Named one of the Top 100 Influencers In Social Media (#41) by Social Technology Review and a Top 50 Social Media Blogger by Kred, Steve Olenski is a senior creative content strategist at Responsys, a leading marketing cloud software and services company, and a member of the Editorial Board for the Journal of Digital & Social Media Marketing. He can be reached via TwitterLinkedIn or Email

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Comments

Human beings are social animals. We're addicted to being connected to other people. If dominant forms of communication and connection today include various social media services and other digital technologies, should we surprised when users mourn their disappearance? Wouldn't we have the same sort of reactions regarding disconnection if we were suddenly struck deaf, blind, or mute?

Just thinking out loud here...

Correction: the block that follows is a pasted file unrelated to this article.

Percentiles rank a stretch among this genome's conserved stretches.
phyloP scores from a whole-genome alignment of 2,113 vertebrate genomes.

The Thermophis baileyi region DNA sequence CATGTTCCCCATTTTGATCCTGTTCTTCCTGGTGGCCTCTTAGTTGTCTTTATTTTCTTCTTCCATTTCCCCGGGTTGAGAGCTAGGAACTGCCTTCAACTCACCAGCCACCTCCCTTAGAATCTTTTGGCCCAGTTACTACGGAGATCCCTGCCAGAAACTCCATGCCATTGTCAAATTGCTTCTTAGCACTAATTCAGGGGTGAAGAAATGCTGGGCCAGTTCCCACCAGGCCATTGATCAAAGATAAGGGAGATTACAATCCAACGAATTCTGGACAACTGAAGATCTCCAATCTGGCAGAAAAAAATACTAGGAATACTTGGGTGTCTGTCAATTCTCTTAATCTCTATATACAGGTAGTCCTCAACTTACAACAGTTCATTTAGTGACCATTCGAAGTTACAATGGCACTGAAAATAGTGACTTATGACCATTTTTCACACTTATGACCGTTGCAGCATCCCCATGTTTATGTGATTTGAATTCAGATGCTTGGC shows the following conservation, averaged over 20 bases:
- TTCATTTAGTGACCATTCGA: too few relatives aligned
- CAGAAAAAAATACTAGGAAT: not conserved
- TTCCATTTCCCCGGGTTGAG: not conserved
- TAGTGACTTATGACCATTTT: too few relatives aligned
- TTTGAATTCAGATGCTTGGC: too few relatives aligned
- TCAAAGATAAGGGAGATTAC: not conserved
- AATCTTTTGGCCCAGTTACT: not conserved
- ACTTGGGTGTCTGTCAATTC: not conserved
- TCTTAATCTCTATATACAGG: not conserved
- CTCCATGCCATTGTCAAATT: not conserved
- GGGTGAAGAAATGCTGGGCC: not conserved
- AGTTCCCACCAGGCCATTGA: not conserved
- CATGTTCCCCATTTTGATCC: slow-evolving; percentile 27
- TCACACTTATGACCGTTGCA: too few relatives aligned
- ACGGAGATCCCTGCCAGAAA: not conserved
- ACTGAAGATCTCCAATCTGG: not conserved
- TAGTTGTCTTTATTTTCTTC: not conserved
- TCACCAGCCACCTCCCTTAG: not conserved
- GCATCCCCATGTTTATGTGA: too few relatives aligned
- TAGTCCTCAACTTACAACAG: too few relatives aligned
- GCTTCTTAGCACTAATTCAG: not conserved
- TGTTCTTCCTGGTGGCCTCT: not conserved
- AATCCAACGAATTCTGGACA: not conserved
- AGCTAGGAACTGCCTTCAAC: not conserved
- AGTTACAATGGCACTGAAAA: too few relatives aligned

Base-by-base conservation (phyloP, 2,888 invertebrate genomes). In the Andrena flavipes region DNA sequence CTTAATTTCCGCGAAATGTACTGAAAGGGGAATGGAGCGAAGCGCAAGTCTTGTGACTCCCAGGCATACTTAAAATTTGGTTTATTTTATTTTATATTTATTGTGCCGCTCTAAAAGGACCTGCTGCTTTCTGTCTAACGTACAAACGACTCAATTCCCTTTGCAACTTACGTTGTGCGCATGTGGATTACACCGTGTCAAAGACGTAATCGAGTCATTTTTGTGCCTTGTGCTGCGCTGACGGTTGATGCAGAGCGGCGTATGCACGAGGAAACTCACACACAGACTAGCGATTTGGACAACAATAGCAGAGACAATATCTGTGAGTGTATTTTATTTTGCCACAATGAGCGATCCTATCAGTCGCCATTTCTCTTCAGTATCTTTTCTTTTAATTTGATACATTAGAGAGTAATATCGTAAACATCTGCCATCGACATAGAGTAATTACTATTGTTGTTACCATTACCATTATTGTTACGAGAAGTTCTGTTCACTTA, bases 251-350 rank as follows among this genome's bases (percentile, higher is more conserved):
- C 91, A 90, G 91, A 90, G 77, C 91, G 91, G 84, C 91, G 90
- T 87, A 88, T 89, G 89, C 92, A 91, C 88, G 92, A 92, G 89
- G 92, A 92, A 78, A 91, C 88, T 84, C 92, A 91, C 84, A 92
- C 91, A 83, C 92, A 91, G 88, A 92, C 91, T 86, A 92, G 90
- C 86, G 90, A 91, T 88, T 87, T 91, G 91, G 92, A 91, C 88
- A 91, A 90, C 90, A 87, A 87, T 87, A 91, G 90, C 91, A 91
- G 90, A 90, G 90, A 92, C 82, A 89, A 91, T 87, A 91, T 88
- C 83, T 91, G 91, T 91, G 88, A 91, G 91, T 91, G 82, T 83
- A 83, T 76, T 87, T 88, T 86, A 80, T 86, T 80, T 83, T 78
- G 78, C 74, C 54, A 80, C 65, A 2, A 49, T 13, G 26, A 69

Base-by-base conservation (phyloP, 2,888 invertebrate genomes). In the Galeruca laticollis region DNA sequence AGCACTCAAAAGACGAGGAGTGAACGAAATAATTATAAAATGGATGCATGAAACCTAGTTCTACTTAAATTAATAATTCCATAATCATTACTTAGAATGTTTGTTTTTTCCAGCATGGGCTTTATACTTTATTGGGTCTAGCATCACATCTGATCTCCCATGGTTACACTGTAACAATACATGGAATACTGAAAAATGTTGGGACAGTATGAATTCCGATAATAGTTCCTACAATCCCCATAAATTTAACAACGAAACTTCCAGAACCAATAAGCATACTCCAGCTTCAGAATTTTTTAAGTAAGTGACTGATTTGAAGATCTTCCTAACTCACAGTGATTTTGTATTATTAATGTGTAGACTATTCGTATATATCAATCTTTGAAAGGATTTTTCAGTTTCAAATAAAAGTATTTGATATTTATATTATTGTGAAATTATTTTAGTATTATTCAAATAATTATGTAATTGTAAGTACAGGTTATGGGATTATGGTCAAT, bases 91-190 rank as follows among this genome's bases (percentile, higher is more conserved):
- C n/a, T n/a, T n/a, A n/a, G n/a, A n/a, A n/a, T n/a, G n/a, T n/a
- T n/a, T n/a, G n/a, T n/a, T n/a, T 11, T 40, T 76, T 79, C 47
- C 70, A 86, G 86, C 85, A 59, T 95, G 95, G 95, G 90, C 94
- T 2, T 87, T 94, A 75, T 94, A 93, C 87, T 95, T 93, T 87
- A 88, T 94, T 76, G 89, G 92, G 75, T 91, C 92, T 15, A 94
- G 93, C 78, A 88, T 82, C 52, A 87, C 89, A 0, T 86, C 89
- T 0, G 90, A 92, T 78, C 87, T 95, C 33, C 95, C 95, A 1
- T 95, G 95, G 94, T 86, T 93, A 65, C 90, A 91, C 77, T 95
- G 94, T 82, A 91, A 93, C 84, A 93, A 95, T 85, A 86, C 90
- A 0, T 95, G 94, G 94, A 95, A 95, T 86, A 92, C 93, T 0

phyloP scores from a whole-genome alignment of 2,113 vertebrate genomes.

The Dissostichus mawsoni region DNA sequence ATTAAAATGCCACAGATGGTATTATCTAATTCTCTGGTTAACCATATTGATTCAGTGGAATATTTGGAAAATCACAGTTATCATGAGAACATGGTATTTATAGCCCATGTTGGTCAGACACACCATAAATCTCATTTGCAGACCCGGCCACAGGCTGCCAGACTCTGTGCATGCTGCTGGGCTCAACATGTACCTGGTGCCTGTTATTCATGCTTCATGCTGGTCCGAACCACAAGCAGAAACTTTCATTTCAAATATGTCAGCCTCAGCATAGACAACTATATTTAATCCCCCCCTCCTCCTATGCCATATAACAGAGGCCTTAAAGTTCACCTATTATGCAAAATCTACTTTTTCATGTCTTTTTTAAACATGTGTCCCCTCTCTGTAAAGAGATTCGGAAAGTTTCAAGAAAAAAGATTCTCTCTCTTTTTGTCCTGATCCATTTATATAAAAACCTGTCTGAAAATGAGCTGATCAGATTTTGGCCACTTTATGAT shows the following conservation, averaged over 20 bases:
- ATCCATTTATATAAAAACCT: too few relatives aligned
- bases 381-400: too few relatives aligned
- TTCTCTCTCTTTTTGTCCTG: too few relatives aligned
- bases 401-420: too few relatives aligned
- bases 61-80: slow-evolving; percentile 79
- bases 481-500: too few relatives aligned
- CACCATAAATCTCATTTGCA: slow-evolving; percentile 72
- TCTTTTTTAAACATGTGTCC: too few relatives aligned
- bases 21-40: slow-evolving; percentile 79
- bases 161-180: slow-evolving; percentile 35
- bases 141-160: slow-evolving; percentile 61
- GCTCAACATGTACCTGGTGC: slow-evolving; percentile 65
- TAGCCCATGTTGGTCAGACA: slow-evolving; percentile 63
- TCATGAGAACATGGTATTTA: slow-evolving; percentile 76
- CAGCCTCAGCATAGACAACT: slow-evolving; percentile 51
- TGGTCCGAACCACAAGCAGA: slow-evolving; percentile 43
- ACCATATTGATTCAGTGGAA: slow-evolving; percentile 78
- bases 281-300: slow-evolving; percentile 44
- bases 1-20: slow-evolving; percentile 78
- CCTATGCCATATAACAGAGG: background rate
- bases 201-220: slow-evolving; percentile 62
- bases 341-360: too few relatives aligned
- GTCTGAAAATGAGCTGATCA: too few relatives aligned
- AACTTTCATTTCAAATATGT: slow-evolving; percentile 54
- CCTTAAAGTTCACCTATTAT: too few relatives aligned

Hmm...

I typically log more than 4 hours each day during weekdays on Facebook and Twitter. But I sometimes can go an entire weekend without logging into or using any tech device/website. When I shut down, I shut down completely with no problems.

Then again, I do live in The Bahamas.

Whilst I do not like to do too often or without prior knowledge, I can go 24 - 28 hours without technology. If I go to the beach for the weekend there is no internet connection and limited cell phone coverage so when I go I know it's a tech-free time. I plan for it. I enjoy it. After all, it's all still here when I get back. This does help to counteract the sometimes 16-18 hours online when I am full on immersed in my online work.

The only time I really disconnect is when on vacation, and even then the smartphone is available.  I'll be honest, I don't feel like going back and living in the 90s again.

@steveolenski - Good post and interesting findings!